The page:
Qian: coin of Late imperial China (Northern Song dynasty)


10 qian (or cash), 1102-1106: Chinese Empire (Northern Song)

10 qian (or cash), 1102-1106: Chinese Empire (Northern Song)

Ruler: Emperor Huizong of Song (1100-1126).

ND (no date, but the Chongning era of the Emperor's reign is clearly indicated — corresponds to the period from 1102 to 1106).

A coin with a square hole in the middle and a completely smooth coin reverse — the so-called uniface in numismatics.

The characters and are placed on the top and bottom of the obverse of the coin, which indicate the exact period of Emperor Huizong's reign when this coin was issued (casting method). We are talking about the so-called Chongning (Chong Ning) era.

寶 重 (Zhòng Bǎo): heavy currency.

  • Bronze: 35 mm - 11.49 g
  • Reference price: 15$

COIN QIAN — WHERE & WHEN (coins catalog: by names & emitents)
  1. CHINA (Empire, Provinces...): qian as an ancient predecessor of the popular Chinese coin cash (the first mention of the qian coin in historical sources dates back to 947 BC, the last coins of this denomination, as mentioned by individual numismatic sources, are dated to the beginning of the 20th century — although late qian, it is probably more correct to consider these as examples of cash coins)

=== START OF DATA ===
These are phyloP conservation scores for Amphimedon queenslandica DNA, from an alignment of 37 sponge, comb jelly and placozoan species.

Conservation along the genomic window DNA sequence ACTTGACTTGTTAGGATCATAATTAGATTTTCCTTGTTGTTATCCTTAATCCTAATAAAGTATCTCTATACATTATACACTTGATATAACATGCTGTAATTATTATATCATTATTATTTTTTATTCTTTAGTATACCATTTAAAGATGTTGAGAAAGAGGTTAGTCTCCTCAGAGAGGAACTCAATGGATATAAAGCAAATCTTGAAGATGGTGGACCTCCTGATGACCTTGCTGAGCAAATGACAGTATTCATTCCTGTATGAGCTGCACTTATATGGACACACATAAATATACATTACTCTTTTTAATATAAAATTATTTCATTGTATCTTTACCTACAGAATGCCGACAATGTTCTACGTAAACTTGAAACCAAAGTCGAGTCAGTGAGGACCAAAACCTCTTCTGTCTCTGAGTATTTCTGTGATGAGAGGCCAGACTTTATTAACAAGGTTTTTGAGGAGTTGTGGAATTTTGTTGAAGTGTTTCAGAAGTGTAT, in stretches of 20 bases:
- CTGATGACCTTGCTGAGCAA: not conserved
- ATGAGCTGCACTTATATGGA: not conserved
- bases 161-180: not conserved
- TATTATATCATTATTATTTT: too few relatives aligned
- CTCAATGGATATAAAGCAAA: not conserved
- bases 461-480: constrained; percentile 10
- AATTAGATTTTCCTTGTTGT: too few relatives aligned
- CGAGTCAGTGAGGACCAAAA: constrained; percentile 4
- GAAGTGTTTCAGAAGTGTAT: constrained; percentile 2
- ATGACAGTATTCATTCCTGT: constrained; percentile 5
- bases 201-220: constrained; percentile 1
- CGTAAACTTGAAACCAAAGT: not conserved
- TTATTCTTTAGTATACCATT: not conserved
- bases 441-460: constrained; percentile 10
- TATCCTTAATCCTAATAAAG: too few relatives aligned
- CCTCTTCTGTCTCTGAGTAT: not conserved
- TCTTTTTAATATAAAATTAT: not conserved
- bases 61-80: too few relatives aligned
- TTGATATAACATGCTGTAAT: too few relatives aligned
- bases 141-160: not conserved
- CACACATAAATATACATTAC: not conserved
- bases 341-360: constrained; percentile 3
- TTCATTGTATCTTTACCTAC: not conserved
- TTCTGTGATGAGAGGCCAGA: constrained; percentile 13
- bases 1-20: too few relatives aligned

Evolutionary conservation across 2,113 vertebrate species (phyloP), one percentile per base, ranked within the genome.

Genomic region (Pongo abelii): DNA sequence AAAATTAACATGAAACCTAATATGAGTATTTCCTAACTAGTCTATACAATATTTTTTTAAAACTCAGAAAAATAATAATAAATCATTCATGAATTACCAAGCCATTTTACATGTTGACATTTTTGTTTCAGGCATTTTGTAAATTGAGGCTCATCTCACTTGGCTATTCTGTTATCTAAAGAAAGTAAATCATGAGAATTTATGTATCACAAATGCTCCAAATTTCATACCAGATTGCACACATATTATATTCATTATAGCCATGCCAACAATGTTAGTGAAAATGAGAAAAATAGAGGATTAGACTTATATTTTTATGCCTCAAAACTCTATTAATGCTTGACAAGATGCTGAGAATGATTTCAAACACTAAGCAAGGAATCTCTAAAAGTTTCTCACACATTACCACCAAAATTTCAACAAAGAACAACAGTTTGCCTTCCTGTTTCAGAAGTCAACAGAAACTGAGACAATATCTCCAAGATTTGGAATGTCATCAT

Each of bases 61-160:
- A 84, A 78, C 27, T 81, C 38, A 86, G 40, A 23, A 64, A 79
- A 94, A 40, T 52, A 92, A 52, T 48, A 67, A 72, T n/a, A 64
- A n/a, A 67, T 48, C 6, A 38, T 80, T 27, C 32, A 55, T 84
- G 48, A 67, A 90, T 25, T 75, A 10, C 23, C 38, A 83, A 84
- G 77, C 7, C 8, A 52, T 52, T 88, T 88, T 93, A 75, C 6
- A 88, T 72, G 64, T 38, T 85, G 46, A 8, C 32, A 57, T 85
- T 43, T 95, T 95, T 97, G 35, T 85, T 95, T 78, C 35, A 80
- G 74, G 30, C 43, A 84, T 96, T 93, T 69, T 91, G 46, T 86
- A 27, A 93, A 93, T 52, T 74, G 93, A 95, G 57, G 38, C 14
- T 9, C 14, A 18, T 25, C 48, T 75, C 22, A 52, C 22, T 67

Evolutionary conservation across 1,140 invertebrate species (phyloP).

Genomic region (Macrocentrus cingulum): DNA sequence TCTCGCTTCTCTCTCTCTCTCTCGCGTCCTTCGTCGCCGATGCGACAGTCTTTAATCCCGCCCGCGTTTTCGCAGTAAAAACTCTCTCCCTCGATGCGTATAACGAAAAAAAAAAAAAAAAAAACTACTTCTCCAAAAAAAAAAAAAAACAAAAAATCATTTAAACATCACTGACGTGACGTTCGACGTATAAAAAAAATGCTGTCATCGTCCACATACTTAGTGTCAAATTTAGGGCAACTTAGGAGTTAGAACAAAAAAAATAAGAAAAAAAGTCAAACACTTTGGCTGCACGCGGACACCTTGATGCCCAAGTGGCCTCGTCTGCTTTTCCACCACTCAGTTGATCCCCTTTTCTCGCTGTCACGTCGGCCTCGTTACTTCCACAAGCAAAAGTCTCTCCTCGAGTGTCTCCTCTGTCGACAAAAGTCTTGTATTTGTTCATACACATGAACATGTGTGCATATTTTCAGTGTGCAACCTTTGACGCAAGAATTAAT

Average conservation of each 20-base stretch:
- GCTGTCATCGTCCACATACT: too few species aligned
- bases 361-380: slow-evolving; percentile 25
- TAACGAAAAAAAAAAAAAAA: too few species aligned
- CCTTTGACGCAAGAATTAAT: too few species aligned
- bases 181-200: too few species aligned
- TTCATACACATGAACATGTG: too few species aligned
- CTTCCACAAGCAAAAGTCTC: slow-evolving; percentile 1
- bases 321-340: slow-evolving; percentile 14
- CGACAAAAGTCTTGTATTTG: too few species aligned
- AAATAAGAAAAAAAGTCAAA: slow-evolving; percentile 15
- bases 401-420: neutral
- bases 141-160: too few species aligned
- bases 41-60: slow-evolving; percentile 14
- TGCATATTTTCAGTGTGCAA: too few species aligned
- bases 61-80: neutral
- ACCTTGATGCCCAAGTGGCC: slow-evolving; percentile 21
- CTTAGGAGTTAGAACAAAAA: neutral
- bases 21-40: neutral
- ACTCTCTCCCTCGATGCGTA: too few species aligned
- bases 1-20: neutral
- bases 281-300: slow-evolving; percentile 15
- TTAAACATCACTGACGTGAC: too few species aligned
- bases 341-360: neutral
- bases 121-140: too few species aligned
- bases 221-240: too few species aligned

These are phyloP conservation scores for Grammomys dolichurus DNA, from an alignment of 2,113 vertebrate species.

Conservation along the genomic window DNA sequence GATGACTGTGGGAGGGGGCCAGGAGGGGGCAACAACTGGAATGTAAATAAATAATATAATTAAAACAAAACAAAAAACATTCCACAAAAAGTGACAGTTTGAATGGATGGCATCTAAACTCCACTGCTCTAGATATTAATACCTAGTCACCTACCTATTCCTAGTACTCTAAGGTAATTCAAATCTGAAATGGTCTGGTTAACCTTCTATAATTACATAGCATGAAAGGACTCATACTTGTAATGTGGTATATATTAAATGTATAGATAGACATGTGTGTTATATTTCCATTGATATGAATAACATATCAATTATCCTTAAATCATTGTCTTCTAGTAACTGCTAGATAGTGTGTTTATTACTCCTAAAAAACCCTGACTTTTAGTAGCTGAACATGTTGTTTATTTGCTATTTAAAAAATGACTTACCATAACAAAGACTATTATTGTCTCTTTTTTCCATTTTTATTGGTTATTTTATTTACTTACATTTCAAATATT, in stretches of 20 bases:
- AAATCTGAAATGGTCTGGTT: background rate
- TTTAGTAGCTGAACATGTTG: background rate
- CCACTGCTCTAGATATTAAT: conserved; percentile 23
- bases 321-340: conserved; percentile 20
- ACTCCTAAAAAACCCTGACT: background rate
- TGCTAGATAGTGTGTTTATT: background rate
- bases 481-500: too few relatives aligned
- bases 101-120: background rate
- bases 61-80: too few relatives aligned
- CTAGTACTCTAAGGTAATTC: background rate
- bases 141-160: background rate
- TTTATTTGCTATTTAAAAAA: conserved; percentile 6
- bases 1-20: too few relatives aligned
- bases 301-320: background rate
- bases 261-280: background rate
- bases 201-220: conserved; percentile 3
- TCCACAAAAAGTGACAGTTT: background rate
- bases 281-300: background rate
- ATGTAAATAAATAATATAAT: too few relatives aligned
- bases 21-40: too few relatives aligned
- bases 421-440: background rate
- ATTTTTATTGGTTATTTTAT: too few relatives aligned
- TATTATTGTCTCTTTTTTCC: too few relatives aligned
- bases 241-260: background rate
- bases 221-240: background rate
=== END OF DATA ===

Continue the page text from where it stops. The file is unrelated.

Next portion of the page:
About the name of the coin qian (Chinese "錢"): the coin got its name from the ancient Chinese weight measure of the same name — qián (equivalent to 5 g; another name is mace). That was the weight of the first qian coins.
Over time, the hieroglyph used to denote a coin ("錢") acquired a broader meaning — "money".
Despite the massiveness (presented in most numismatic collections) and sufficient study of the coin, open questions remain. In particular, regarding its name.
Thus, in Western sources, the qian coin is called cash or wen. In fact, the term "cash" in relation to the Chinese qian coin actually began to be used only at the beginning of the 20th century: many coins with the denomination "cash" were minted — both of the Chinese Empire and of a number of provinces and the Republic of China.
Although the majority of Western numismatic sources place the Chinese cash in the same row as the ancient qian, it is, in my opinion, a separate coin (on cash, there is often a direct indication of the denomination in English next to the hieroglyphs — "cash", minting instead of casting, a more complex design, lack of square hole).